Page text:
Newburyport Ghost Hunter
In a region as old as ours, reports of hauntings are plentiful. And when there are ghosts, there are sure to be people who hunt them. In the early decades of the 20th century, MIT graduate and architect John Cuthbert Parker became known as a ghost hunter after encountering a boy phantasm in his Newburyport home. The ghost claimed he’d left his coat and hat behind at a party thrown for author Benjamin Hale’s son.
One of Parker’s many investigations was the Hadley home of Capt. Moses Porter, whose wife and daughter were killed in the French and Indian War after he was. Melissa Davenport Berry, creator of the “anceSTORY Archives” website, has researched and written extensively about the Parker family. Of this hunt, she says, “A powder he spread across the hall showed no footprints, but a tape recorder was moved and the tape inside broken. He also saw the tightly secured attic door swing back and forth with great force.”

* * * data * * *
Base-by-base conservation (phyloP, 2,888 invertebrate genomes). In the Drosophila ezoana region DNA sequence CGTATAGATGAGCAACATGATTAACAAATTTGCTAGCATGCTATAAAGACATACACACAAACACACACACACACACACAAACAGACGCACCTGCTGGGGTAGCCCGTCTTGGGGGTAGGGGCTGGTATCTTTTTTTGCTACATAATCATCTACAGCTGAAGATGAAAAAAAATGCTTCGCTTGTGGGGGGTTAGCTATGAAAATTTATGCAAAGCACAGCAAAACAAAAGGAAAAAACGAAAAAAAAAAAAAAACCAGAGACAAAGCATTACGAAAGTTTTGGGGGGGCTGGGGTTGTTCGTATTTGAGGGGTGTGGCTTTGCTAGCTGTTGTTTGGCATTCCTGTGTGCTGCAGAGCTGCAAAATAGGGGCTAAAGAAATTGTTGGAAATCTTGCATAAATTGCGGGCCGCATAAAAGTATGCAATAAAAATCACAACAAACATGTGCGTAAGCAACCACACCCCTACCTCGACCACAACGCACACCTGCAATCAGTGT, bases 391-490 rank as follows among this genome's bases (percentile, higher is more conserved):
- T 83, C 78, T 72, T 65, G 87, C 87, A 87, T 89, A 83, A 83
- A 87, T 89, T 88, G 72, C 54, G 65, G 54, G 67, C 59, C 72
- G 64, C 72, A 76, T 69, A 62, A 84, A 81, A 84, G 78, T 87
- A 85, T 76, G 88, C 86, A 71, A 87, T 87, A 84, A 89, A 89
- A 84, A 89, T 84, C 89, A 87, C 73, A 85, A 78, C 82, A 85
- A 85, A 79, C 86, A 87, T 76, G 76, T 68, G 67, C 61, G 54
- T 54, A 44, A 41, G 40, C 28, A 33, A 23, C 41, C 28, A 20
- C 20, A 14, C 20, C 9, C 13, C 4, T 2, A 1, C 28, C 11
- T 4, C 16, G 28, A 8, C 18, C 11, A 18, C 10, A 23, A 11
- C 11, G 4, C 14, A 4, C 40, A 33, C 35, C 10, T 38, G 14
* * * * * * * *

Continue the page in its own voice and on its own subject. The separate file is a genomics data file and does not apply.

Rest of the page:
In another famous case, Parker investigated the former home of Gen. Jonathan Moulton in Hampton, N.H. Legend holds that Moulton offered his soul to the devil in exchange for having his boots filled with gold on the first of every month. The general was such a cheapskate that he removed his dead wife’s wedding ring to use when marrying a second wife. The scorned departed came back and wrenched the bauble from the poor bride’s hand that very night.
Berry reports that Parker conducted more than 30 investigations and developed a popular “New England Ghost Houses” lecture that included a slideshow, painted sketches and pamphlets about ghost hunting. He was a member of the Newburyport Art Association and the Historical Society. His architectural résumé included projects at Wellesley College, Westover Air Reserve Base and West Point, including the Cadets Memorial. Parker died in 1997 at the age of 92.